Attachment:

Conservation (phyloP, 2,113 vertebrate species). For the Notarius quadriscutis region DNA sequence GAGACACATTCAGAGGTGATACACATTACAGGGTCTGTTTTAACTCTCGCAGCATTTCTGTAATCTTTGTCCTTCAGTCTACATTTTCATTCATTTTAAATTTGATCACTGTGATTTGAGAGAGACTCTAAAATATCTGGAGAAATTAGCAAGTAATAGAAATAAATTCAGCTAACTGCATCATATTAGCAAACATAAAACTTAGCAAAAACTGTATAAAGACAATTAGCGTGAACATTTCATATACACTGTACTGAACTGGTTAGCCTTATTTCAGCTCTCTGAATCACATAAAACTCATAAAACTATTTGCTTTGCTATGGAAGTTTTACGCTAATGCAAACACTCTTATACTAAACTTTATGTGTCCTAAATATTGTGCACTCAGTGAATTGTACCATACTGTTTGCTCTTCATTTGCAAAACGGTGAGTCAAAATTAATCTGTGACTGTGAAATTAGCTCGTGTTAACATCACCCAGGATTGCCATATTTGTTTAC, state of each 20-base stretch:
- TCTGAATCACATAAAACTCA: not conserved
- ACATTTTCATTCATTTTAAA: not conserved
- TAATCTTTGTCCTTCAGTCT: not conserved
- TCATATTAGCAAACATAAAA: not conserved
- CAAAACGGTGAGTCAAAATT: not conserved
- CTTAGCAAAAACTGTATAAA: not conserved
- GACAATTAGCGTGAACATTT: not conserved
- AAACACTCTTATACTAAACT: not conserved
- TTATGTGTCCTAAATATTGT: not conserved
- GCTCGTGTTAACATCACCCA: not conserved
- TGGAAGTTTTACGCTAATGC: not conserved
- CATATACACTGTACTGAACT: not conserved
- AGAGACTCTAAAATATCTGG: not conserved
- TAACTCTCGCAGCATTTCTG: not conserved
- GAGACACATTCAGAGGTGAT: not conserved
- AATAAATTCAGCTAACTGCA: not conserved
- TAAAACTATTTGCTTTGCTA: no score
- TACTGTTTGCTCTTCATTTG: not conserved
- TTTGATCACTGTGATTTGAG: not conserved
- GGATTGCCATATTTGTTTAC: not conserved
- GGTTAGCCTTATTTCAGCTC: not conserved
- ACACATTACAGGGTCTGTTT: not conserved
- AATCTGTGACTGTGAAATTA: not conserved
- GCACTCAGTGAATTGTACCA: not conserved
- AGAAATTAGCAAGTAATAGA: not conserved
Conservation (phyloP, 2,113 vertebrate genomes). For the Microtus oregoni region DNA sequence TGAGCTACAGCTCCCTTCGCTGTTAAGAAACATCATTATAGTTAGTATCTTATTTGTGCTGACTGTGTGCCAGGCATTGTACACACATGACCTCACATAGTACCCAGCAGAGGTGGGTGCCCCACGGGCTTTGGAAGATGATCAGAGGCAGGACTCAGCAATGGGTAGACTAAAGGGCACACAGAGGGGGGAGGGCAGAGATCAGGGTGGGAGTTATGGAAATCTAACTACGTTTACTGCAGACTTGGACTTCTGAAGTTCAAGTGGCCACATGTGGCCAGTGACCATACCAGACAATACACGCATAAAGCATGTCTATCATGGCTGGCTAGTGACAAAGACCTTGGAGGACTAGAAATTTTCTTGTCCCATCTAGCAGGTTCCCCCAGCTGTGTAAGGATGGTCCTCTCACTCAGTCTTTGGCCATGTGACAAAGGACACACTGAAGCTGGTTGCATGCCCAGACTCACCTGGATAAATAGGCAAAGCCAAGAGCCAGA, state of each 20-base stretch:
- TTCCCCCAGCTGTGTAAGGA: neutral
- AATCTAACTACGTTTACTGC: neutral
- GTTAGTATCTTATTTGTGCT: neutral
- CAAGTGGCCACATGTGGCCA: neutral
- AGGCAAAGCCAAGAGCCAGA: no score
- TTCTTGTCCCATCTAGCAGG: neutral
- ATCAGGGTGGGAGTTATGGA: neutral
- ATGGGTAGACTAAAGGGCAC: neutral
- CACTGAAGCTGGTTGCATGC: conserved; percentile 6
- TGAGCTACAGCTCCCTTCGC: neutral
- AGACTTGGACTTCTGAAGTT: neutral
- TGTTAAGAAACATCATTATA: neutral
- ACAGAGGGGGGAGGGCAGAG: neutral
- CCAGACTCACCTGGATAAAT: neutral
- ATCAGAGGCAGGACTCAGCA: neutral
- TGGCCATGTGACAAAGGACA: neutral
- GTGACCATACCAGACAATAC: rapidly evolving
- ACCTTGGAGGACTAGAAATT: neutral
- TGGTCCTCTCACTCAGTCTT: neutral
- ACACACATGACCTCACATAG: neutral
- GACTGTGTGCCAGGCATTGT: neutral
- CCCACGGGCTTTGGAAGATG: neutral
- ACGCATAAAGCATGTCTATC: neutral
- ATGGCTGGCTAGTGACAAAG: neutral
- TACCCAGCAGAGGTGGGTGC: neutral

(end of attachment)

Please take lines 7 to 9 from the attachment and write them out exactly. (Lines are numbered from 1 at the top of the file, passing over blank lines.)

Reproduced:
- CTTAGCAAAAACTGTATAAA: not conserved
- GACAATTAGCGTGAACATTT: not conserved
- AAACACTCTTATACTAAACT: not conserved